Exposure to higher level of racing paying off for young VCSG riders

 Exposure to higher level of racing paying off for young VCSG riders

MARIGOT—As one of the two most active cycling clubs on the French side, Velo Club de Sandy Ground (VCSG) focuses most of its effort and resources on training the new generation of up and coming cyclists, from the very youngest up to the talented teens, many of whom will go on to become champions in their own right.


  It’s a serious commitment for the club and its 40 or so young members and its thanks to the willingness and dedication of the coaches, and cooperation of parents, to take on the task that ensures the island is well represented at races here and abroad.
  VCSG holds team practice twice a week on Wednesday and Saturdays from 4:00pm to 6:00pm. Uniformed riders on the road in the Lowlands, Baie Nettle, Sandy Ground area with their coaches is a familiar sight. They also join the training rides on Tuesday on the airport road and the hill training on Thursdays in Lowlands.  The importance of this regular training cannot be overstated.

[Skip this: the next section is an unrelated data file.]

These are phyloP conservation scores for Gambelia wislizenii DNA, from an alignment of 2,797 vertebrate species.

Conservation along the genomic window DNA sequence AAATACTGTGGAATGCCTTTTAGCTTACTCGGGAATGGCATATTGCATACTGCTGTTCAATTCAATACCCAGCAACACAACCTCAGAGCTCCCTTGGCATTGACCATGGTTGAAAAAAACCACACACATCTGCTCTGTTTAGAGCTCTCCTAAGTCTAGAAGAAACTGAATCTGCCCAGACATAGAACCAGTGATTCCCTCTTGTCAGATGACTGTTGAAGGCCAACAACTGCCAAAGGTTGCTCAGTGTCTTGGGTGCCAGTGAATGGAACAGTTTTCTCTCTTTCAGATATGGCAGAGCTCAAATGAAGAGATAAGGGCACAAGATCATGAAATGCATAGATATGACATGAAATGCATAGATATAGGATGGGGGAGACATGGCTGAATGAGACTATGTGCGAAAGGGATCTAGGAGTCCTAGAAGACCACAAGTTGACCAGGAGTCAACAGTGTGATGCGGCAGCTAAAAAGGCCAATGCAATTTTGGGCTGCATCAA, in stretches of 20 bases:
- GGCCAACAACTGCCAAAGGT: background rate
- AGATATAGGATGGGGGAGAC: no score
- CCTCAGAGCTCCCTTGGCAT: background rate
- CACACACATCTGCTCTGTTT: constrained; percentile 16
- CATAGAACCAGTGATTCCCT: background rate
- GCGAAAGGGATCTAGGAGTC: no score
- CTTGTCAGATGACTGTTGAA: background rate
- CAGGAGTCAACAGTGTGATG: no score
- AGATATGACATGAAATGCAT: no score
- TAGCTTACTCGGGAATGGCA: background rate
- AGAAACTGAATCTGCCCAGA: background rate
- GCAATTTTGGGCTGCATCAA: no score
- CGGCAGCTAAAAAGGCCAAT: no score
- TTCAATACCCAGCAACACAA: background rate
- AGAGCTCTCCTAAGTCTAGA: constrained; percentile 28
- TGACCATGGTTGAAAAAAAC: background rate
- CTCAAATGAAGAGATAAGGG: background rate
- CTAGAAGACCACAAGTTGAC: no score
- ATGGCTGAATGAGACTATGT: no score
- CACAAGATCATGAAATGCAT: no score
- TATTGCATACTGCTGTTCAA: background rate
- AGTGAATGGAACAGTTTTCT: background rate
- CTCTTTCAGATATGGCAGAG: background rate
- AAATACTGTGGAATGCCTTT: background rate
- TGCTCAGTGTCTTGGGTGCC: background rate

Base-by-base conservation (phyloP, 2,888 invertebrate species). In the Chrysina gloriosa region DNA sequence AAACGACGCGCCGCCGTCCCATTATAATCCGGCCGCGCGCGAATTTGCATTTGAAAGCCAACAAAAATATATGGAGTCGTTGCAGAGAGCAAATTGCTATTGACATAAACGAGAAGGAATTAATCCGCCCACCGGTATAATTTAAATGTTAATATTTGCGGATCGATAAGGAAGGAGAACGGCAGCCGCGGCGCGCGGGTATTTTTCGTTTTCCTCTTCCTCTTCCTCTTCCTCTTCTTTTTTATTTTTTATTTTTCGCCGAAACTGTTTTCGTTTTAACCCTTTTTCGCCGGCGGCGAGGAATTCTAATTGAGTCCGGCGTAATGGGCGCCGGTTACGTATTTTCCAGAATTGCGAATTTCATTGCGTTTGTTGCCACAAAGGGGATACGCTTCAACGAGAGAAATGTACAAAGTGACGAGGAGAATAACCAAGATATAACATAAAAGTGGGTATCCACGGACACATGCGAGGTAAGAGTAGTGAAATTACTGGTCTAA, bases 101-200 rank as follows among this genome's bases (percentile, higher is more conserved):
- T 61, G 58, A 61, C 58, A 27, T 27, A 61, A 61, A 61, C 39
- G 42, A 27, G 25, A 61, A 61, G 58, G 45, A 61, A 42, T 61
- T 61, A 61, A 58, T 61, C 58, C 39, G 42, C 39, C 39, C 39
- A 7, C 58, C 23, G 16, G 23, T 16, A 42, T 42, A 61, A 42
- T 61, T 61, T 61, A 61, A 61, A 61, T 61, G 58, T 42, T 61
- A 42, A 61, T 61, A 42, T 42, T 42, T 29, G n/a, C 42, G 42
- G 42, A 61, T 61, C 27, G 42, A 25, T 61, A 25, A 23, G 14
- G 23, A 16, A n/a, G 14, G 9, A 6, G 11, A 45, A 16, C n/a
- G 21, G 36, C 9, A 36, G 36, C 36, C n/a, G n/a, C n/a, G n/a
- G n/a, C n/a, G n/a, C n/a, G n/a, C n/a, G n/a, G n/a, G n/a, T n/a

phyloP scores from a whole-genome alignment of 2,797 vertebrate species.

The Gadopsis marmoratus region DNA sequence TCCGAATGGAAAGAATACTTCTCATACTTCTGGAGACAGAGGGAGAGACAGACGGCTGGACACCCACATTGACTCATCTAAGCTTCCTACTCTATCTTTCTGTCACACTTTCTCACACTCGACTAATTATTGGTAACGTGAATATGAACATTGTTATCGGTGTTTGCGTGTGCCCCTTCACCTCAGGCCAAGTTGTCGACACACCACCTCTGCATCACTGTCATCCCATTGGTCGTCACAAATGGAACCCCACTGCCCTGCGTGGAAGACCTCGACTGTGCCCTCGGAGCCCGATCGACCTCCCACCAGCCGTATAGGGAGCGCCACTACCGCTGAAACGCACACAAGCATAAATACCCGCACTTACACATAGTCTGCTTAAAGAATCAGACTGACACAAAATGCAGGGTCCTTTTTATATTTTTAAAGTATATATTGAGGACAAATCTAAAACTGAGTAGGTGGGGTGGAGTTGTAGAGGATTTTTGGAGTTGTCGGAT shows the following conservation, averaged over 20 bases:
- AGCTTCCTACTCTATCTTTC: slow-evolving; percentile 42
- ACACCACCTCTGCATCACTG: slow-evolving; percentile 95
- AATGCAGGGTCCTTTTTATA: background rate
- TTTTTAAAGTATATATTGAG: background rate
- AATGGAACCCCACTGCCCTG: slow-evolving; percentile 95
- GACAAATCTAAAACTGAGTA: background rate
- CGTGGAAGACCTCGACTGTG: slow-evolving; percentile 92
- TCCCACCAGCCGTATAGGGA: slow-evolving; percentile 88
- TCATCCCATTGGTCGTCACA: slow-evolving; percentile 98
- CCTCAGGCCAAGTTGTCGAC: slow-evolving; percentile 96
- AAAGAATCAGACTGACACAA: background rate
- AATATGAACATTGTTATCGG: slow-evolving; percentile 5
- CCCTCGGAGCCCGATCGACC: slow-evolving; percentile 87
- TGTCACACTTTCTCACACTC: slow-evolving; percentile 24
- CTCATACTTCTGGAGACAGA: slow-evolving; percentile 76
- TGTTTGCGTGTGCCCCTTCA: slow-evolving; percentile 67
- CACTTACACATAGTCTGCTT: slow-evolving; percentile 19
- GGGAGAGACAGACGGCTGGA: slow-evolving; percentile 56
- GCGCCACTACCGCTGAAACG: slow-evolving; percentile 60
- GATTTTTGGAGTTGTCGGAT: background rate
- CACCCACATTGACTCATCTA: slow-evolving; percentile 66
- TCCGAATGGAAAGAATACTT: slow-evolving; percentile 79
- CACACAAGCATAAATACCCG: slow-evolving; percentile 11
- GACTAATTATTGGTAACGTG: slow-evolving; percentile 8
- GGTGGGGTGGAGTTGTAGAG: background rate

With narrow roads not in the best of conditions and motorists not always very tolerant of cyclists sharing the road, it’s a challenge for coaches to also keep their riders safe. But VCSG Vice-President and Coach Patricio “Blade” Carty sees an improvement in the attitude on the road.
  “We do appreciate the car drivers for not blowing their horns and getting angry. That gives the riders confidence to focus on their riding and not feel that they are in danger,” says Blade.
  Its also thanks to subventions granted by the Collectivité and the State to associations that permits VCSG to take riders to Guadeloupe or Martinique for races where they gain experience and get used to racing at a higher level than in St. Martin. VCSG has frequently participated in these regional races, the latest being on August 8-9 for two races in Guadeloupe.
  Three Cadets (15-16 age group) Alexander Brooks, Rolandio Lake and Garcia Sanchez Yerlin, found they were in a very competitive, tough field, and did not finish the race, but it’s the experience that counts. Jahkim Carty raced in the Minime (13-14 years) category on the first day with 30 riders, finishing ninth in the sprint.
  “Overall, the training is progressing very well,” adds Carty. “But at a certain point you are no longer making any gains by riding against the same people here. That’s why it’s important to expose our riders to a higher level, to ride against stronger riders and gain the experience of riding in a larger peloton. This is how we have to build our future to get to a higher level.”